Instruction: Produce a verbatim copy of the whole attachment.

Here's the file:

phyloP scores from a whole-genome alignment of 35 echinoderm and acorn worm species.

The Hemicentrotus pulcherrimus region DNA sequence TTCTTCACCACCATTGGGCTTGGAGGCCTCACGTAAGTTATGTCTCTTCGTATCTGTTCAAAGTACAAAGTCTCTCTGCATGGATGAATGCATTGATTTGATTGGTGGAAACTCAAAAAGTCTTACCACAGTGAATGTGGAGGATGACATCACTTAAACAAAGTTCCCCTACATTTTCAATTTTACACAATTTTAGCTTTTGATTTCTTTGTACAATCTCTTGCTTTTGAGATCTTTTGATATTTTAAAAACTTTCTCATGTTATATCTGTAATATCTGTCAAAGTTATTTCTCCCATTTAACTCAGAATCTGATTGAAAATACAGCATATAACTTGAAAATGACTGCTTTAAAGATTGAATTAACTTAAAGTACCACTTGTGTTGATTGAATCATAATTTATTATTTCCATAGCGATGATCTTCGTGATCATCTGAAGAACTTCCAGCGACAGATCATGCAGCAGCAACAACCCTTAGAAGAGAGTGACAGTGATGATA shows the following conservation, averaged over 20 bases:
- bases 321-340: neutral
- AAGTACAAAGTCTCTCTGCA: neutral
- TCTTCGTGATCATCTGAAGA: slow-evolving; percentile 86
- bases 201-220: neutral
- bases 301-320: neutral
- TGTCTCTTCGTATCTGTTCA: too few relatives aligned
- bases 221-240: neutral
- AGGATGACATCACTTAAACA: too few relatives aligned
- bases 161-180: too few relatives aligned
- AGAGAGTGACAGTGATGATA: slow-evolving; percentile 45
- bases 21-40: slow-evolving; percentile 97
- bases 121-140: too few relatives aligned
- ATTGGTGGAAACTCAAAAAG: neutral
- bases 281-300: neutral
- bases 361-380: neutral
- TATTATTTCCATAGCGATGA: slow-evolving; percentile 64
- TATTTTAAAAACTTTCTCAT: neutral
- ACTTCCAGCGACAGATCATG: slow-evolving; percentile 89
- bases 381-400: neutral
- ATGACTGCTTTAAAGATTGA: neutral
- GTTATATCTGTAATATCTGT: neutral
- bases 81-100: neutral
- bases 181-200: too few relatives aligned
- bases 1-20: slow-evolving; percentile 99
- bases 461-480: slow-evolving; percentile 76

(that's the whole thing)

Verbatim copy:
phyloP scores from a whole-genome alignment of 35 echinoderm and acorn worm species.

The Hemicentrotus pulcherrimus region DNA sequence TTCTTCACCACCATTGGGCTTGGAGGCCTCACGTAAGTTATGTCTCTTCGTATCTGTTCAAAGTACAAAGTCTCTCTGCATGGATGAATGCATTGATTTGATTGGTGGAAACTCAAAAAGTCTTACCACAGTGAATGTGGAGGATGACATCACTTAAACAAAGTTCCCCTACATTTTCAATTTTACACAATTTTAGCTTTTGATTTCTTTGTACAATCTCTTGCTTTTGAGATCTTTTGATATTTTAAAAACTTTCTCATGTTATATCTGTAATATCTGTCAAAGTTATTTCTCCCATTTAACTCAGAATCTGATTGAAAATACAGCATATAACTTGAAAATGACTGCTTTAAAGATTGAATTAACTTAAAGTACCACTTGTGTTGATTGAATCATAATTTATTATTTCCATAGCGATGATCTTCGTGATCATCTGAAGAACTTCCAGCGACAGATCATGCAGCAGCAACAACCCTTAGAAGAGAGTGACAGTGATGATA shows the following conservation, averaged over 20 bases:
- bases 321-340: neutral
- AAGTACAAAGTCTCTCTGCA: neutral
- TCTTCGTGATCATCTGAAGA: slow-evolving; percentile 86
- bases 201-220: neutral
- bases 301-320: neutral
- TGTCTCTTCGTATCTGTTCA: too few relatives aligned
- bases 221-240: neutral
- AGGATGACATCACTTAAACA: too few relatives aligned
- bases 161-180: too few relatives aligned
- AGAGAGTGACAGTGATGATA: slow-evolving; percentile 45
- bases 21-40: slow-evolving; percentile 97
- bases 121-140: too few relatives aligned
- ATTGGTGGAAACTCAAAAAG: neutral
- bases 281-300: neutral
- bases 361-380: neutral
- TATTATTTCCATAGCGATGA: slow-evolving; percentile 64
- TATTTTAAAAACTTTCTCAT: neutral
- ACTTCCAGCGACAGATCATG: slow-evolving; percentile 89
- bases 381-400: neutral
- ATGACTGCTTTAAAGATTGA: neutral
- GTTATATCTGTAATATCTGT: neutral
- bases 81-100: neutral
- bases 181-200: too few relatives aligned
- bases 1-20: slow-evolving; percentile 99
- bases 461-480: slow-evolving; percentile 76